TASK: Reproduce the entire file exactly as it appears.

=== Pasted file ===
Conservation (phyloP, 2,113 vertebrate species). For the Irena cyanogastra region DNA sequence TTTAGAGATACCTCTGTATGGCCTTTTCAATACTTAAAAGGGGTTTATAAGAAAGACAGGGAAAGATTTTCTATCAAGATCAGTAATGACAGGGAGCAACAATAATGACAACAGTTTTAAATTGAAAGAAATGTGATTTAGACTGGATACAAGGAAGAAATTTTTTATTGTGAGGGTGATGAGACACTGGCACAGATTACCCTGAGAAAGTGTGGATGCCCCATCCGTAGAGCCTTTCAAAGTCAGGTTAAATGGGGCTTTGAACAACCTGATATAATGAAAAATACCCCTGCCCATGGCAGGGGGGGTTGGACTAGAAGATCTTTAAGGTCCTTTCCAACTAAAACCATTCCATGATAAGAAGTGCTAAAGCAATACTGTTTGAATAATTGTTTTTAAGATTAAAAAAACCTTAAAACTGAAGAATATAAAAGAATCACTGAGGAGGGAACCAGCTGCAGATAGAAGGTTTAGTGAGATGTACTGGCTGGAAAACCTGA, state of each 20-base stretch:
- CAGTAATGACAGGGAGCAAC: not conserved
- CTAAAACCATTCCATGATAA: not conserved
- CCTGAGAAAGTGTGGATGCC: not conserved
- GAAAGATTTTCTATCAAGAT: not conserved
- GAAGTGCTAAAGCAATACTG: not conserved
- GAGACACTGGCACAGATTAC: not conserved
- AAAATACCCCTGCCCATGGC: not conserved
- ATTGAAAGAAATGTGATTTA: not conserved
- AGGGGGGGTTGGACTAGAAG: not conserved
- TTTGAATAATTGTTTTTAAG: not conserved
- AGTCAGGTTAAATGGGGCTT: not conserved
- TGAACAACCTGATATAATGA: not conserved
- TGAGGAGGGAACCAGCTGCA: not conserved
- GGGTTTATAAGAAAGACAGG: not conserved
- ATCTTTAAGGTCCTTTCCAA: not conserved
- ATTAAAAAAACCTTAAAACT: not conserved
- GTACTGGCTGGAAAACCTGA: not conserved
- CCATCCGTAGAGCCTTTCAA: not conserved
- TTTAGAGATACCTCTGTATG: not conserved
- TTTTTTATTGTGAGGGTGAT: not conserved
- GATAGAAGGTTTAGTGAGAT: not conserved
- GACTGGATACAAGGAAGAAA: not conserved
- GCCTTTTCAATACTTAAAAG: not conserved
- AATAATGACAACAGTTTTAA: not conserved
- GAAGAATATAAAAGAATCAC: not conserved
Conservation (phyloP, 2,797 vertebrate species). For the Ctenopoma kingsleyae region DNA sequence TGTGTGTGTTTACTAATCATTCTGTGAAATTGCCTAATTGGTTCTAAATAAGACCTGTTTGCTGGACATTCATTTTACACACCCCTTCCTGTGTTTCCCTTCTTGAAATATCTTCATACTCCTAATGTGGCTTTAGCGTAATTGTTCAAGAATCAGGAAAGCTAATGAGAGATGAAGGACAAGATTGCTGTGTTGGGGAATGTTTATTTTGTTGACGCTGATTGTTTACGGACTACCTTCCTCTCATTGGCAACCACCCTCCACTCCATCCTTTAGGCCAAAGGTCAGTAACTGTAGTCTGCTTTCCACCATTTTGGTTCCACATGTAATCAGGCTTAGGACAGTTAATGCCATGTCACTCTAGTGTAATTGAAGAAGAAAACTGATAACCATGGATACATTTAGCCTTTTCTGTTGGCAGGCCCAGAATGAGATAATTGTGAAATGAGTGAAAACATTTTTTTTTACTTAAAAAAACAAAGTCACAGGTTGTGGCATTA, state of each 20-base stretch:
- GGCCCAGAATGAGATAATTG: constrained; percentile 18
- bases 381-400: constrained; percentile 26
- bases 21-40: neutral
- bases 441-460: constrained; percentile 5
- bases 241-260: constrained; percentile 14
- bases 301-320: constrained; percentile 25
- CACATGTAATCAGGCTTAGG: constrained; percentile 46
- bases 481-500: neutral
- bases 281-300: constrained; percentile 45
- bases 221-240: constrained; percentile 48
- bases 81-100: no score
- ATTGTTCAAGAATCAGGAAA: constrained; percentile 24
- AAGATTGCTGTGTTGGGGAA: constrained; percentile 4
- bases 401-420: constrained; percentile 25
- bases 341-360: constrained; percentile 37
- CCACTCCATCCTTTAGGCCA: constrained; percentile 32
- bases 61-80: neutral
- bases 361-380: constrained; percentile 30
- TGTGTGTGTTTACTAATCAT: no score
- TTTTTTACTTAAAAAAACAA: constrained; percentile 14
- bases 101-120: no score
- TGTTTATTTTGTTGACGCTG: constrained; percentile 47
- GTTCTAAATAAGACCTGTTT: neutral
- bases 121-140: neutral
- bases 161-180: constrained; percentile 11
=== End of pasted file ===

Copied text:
Conservation (phyloP, 2,113 vertebrate species). For the Irena cyanogastra region DNA sequence TTTAGAGATACCTCTGTATGGCCTTTTCAATACTTAAAAGGGGTTTATAAGAAAGACAGGGAAAGATTTTCTATCAAGATCAGTAATGACAGGGAGCAACAATAATGACAACAGTTTTAAATTGAAAGAAATGTGATTTAGACTGGATACAAGGAAGAAATTTTTTATTGTGAGGGTGATGAGACACTGGCACAGATTACCCTGAGAAAGTGTGGATGCCCCATCCGTAGAGCCTTTCAAAGTCAGGTTAAATGGGGCTTTGAACAACCTGATATAATGAAAAATACCCCTGCCCATGGCAGGGGGGGTTGGACTAGAAGATCTTTAAGGTCCTTTCCAACTAAAACCATTCCATGATAAGAAGTGCTAAAGCAATACTGTTTGAATAATTGTTTTTAAGATTAAAAAAACCTTAAAACTGAAGAATATAAAAGAATCACTGAGGAGGGAACCAGCTGCAGATAGAAGGTTTAGTGAGATGTACTGGCTGGAAAACCTGA, state of each 20-base stretch:
- CAGTAATGACAGGGAGCAAC: not conserved
- CTAAAACCATTCCATGATAA: not conserved
- CCTGAGAAAGTGTGGATGCC: not conserved
- GAAAGATTTTCTATCAAGAT: not conserved
- GAAGTGCTAAAGCAATACTG: not conserved
- GAGACACTGGCACAGATTAC: not conserved
- AAAATACCCCTGCCCATGGC: not conserved
- ATTGAAAGAAATGTGATTTA: not conserved
- AGGGGGGGTTGGACTAGAAG: not conserved
- TTTGAATAATTGTTTTTAAG: not conserved
- AGTCAGGTTAAATGGGGCTT: not conserved
- TGAACAACCTGATATAATGA: not conserved
- TGAGGAGGGAACCAGCTGCA: not conserved
- GGGTTTATAAGAAAGACAGG: not conserved
- ATCTTTAAGGTCCTTTCCAA: not conserved
- ATTAAAAAAACCTTAAAACT: not conserved
- GTACTGGCTGGAAAACCTGA: not conserved
- CCATCCGTAGAGCCTTTCAA: not conserved
- TTTAGAGATACCTCTGTATG: not conserved
- TTTTTTATTGTGAGGGTGAT: not conserved
- GATAGAAGGTTTAGTGAGAT: not conserved
- GACTGGATACAAGGAAGAAA: not conserved
- GCCTTTTCAATACTTAAAAG: not conserved
- AATAATGACAACAGTTTTAA: not conserved
- GAAGAATATAAAAGAATCAC: not conserved
Conservation (phyloP, 2,797 vertebrate species). For the Ctenopoma kingsleyae region DNA sequence TGTGTGTGTTTACTAATCATTCTGTGAAATTGCCTAATTGGTTCTAAATAAGACCTGTTTGCTGGACATTCATTTTACACACCCCTTCCTGTGTTTCCCTTCTTGAAATATCTTCATACTCCTAATGTGGCTTTAGCGTAATTGTTCAAGAATCAGGAAAGCTAATGAGAGATGAAGGACAAGATTGCTGTGTTGGGGAATGTTTATTTTGTTGACGCTGATTGTTTACGGACTACCTTCCTCTCATTGGCAACCACCCTCCACTCCATCCTTTAGGCCAAAGGTCAGTAACTGTAGTCTGCTTTCCACCATTTTGGTTCCACATGTAATCAGGCTTAGGACAGTTAATGCCATGTCACTCTAGTGTAATTGAAGAAGAAAACTGATAACCATGGATACATTTAGCCTTTTCTGTTGGCAGGCCCAGAATGAGATAATTGTGAAATGAGTGAAAACATTTTTTTTTACTTAAAAAAACAAAGTCACAGGTTGTGGCATTA, state of each 20-base stretch:
- GGCCCAGAATGAGATAATTG: constrained; percentile 18
- bases 381-400: constrained; percentile 26
- bases 21-40: neutral
- bases 441-460: constrained; percentile 5
- bases 241-260: constrained; percentile 14
- bases 301-320: constrained; percentile 25
- CACATGTAATCAGGCTTAGG: constrained; percentile 46
- bases 481-500: neutral
- bases 281-300: constrained; percentile 45
- bases 221-240: constrained; percentile 48
- bases 81-100: no score
- ATTGTTCAAGAATCAGGAAA: constrained; percentile 24
- AAGATTGCTGTGTTGGGGAA: constrained; percentile 4
- bases 401-420: constrained; percentile 25
- bases 341-360: constrained; percentile 37
- CCACTCCATCCTTTAGGCCA: constrained; percentile 32
- bases 61-80: neutral
- bases 361-380: constrained; percentile 30
- TGTGTGTGTTTACTAATCAT: no score
- TTTTTTACTTAAAAAAACAA: constrained; percentile 14
- bases 101-120: no score
- TGTTTATTTTGTTGACGCTG: constrained; percentile 47
- GTTCTAAATAAGACCTGTTT: neutral
- bases 121-140: neutral
- bases 161-180: constrained; percentile 11